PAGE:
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Summary

Less a mystery unsolved than a secret well kept.         

The mystery has haunted generations since the Second World War: who betrayed Anne Frank and her family? And why? 

Now, thanks to radical new technology and the obsession of a retired FBI agent, this book offers an answer. Rosemary Sullivan unfolds the story in a gripping, moving narrative. 

More than 30 million people have read The Diary of a Young Girl, the journal teenaged Anne Frank kept while living in an attic with her family and four other people in Amsterdam during World War II, until the Nazis arrested them and sent them to a concentration camp. But despite the many works - journalism, books, plays and novels - devoted to Anne’s story, none has ever conclusively explained how these eight people managed to live in hiding undetected for more than two years - and who or what finally brought the Nazis to their door.

With painstaking care, retired FBI agent Vincent Pankoke and a team of indefatigable investigators pored over tens of thousands of pages of documents - some never before seen - and interviewed scores of descendants of people familiar with the Franks. Utilising methods developed by the FBI, the Cold Case Team painstakingly pieced together the months leading to the infamous arrest - and came to a shocking conclusion. 

The Betrayal of Anne Frank: A Cold Case Investigation is the riveting story of their mission. Rosemary Sullivan introduces us to the investigators, explains the behaviour of both the captives and their captors and profiles a group of suspects. All the while, she vividly brings to life wartime Amsterdam: a place where no matter how wealthy, educated, or careful you were, you never knew whom you could trust.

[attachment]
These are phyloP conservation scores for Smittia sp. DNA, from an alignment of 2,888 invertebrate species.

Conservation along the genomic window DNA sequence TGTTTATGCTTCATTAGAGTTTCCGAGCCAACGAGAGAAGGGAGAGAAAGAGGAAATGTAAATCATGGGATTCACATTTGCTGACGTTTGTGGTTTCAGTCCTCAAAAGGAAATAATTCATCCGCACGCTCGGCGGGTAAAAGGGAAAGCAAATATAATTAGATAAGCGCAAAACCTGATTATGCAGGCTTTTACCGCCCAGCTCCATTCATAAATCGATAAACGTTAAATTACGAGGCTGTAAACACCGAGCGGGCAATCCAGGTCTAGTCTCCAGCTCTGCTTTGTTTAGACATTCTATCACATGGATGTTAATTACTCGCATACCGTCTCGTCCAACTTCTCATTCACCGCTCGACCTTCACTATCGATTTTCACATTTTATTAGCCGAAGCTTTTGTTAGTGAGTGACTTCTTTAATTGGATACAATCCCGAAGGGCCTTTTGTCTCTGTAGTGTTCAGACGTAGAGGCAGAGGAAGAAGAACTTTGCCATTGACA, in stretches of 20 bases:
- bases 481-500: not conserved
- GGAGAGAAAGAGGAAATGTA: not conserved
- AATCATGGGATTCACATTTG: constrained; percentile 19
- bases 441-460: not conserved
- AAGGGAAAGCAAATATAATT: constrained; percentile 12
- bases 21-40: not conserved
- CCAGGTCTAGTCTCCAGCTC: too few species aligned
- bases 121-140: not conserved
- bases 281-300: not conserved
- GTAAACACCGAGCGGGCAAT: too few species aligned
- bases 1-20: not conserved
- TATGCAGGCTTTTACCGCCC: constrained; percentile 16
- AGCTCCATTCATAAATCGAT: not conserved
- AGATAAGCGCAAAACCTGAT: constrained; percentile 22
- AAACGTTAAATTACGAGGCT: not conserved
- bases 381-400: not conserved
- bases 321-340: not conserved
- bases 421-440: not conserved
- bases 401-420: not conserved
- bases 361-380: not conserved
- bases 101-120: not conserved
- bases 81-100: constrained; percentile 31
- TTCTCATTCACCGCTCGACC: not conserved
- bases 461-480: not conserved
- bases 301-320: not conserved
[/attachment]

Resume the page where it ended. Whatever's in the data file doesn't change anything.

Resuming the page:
©2022 Rosemary Sullivan (P)2022 HarperCollins Publishers Limited

What listeners say about The Betrayal of Anne Frank

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Enjoyed the story but marred by awful pronounciation

Great and immersive but a little drawn out. Overall I enjoyed it but it being read in such a strong American drawl (“Otto” becomes “Awto” and “office”, “awfice” etc.) regularly annoyed and broke the spell for me.Personally I think a European story should be read by a European. I mean imagine a New York story read in a South African accent.

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A secret well kept indeed

From the beginning I was gripped by this audio book. Most baby boomers, such as myself, grew up knowing the story of Anne Frank but not the ending. It is thoroughly researched and scholarly but don't let that put you off. I must admit to crying at the end.

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Harrowing and insightful

Superbly told and very engaging. Stories of individual acts of compassion and betrayal. Such a telling conclusion to a world renowned mystery.